I usually don't get to hear NPR's program Car Talk on Saturday mornings. I'm generally off teaching a class at that time. But this past Saturday found me chasing a "sick" cat, trying to get her in the cat carrier to go to visit the vet. Soon as she heard the sound of the carrier door open, she dashed upstairs, faster than I imagined, and under the bed, in a place impossible for me to reach. So, a very frustrated me got to listen to the radio.
It was the final caller that really got my attention. Myrna's question was about finding a possible GPS device put on her car by her soon-to-be-ex-husband. Turns out her to-be-ex was a control freak, in that he read her mail and email, and always insisted on knowing where she was going and had been. And now that there's a nasty divorce in process, he's reaching out.
Tom and Ray had some funny suggestions (hey, this is a comedy show). They surmised that the devise was certainly affixed to the car's undercarriage by a magnet, and would be apparent once a mechanic got the car on a lift. They suggested she park her car in front of her to-be-ex's best friend's house overnight, or attach it to other cars (even a different car each day), to mess with his tracking.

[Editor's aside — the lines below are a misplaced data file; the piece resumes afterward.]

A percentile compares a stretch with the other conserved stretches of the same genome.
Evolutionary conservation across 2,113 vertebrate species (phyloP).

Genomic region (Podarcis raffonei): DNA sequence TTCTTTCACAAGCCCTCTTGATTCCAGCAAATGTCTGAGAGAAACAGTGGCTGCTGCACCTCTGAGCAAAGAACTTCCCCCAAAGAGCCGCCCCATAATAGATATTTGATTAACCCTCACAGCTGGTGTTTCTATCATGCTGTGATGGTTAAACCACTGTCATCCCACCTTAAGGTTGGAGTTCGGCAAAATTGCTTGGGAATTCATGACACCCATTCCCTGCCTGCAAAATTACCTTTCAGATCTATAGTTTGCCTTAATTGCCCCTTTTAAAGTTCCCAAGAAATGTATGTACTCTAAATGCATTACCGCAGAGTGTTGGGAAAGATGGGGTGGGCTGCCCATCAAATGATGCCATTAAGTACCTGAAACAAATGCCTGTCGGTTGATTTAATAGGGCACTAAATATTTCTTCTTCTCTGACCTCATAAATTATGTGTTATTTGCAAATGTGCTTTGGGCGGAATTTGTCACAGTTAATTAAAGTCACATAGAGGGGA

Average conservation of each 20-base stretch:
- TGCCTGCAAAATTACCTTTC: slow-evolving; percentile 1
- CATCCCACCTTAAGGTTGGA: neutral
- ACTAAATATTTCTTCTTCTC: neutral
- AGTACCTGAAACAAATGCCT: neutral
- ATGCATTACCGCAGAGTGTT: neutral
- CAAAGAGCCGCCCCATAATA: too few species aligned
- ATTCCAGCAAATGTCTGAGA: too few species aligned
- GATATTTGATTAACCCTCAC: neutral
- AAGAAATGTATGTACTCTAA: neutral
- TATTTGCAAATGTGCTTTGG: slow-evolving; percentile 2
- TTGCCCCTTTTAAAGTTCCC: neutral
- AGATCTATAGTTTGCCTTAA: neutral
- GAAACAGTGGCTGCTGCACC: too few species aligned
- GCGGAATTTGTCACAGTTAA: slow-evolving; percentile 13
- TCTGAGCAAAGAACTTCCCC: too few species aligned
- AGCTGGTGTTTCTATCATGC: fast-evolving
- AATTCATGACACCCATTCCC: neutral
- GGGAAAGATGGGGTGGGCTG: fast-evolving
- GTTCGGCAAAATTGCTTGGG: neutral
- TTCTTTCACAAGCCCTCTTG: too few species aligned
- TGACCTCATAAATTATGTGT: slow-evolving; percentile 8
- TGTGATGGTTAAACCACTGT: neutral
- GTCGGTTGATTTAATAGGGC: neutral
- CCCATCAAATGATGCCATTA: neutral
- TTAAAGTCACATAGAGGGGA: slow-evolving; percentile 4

You can listen to the show here (http://www.cartalk.com/Radio/WeeklyShow/online.html) until the next episode comes out. Segment 10.
I'm glad Myrna felt secure enough about her safety to be light-hearted about this guy's possible stalking behavior, but other women whose partners are putting GPS devices on their cars may not be able to take it so casually. As a self-defense teacher, I regularly have students who've been stalked, and it's a harrowing experience. I recommend that if you believe that your car is being tracked via GPS, please contact your local domestic violence hotline for advice, especially if their stalker has a history of threatening or committing violence.
And my partner finally crawled under the bed, hauled out the cat, and took her to the vet. She's fine now. But we knew that, she's got her sassy back.